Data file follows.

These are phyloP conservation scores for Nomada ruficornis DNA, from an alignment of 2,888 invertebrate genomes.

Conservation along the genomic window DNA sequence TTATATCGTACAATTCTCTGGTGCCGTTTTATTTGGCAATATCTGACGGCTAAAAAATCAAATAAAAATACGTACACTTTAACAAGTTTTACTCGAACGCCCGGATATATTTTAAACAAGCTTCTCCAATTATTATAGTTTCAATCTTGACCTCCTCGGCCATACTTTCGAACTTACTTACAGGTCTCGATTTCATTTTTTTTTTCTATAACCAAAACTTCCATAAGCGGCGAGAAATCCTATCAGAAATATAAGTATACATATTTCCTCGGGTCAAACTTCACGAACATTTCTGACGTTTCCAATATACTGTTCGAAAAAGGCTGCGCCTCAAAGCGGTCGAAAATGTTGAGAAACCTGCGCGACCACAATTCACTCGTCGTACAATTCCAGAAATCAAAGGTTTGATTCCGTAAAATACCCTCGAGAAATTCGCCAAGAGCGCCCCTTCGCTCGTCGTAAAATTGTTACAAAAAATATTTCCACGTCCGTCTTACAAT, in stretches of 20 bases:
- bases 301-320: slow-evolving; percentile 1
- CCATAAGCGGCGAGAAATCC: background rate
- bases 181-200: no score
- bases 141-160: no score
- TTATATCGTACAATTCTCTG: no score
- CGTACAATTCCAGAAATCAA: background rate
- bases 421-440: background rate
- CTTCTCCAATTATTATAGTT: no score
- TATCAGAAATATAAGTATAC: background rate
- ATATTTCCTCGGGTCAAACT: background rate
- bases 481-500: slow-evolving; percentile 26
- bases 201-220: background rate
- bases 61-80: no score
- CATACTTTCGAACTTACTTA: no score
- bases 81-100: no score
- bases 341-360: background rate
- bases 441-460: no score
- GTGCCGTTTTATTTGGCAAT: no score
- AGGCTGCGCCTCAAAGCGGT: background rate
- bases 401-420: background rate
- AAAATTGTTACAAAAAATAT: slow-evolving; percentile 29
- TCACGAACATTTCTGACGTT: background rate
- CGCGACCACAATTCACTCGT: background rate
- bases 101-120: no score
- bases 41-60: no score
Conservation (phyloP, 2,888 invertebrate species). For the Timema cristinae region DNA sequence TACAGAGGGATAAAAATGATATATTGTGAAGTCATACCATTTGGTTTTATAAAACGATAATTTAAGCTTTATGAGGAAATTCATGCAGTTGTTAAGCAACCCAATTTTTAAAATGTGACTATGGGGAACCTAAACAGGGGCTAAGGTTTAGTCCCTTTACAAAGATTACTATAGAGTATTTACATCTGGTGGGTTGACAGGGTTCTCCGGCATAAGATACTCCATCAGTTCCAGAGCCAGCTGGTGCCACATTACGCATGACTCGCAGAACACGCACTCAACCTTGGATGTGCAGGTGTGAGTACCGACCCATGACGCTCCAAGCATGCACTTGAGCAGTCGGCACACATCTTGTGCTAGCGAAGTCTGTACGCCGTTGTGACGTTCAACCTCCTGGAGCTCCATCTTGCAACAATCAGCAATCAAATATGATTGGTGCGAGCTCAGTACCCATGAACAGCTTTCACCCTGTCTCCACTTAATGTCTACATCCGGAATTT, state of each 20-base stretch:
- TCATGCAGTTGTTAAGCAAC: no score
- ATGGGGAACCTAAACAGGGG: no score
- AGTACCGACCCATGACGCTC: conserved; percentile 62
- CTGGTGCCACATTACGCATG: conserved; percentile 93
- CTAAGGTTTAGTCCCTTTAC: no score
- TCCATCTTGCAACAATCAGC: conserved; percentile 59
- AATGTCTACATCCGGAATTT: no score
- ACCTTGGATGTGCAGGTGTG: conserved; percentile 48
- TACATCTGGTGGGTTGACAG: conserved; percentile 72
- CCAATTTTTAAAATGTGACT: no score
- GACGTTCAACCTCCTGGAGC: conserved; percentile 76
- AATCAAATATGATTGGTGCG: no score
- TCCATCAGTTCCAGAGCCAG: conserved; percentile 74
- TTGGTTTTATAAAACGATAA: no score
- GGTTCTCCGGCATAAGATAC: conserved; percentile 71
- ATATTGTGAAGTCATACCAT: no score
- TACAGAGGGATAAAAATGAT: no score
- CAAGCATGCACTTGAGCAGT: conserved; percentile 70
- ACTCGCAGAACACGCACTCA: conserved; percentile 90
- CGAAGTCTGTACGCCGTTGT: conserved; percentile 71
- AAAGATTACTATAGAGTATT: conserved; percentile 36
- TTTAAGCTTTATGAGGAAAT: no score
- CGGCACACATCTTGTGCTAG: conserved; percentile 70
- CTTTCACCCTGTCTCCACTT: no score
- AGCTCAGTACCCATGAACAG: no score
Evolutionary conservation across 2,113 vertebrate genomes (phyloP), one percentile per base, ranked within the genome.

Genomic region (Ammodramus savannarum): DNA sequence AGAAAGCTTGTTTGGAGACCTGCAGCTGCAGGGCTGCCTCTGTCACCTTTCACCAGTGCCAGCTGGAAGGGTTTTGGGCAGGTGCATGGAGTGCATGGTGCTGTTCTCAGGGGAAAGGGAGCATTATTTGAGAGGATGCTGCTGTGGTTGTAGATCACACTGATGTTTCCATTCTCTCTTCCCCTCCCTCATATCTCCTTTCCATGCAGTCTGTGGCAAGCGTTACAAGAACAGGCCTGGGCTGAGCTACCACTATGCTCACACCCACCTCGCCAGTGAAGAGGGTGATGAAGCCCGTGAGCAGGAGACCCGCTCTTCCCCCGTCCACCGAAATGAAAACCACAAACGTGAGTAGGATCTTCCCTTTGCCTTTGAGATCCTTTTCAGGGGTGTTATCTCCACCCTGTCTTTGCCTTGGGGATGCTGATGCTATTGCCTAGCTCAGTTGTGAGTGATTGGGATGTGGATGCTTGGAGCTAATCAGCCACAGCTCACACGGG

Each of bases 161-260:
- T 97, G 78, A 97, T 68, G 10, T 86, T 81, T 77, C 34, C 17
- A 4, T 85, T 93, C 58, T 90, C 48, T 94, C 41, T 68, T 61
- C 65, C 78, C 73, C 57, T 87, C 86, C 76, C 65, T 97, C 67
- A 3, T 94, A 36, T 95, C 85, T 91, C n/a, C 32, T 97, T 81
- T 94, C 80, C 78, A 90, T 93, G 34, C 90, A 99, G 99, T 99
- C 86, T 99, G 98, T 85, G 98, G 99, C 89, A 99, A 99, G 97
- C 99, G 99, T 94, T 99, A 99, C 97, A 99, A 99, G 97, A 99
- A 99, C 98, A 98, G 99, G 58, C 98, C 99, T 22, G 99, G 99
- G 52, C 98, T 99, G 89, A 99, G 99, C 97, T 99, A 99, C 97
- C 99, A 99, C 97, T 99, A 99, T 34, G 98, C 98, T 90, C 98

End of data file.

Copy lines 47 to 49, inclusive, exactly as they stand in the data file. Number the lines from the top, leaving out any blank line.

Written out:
- ACTCGCAGAACACGCACTCA: conserved; percentile 90
- CGAAGTCTGTACGCCGTTGT: conserved; percentile 71
- AAAGATTACTATAGAGTATT: conserved; percentile 36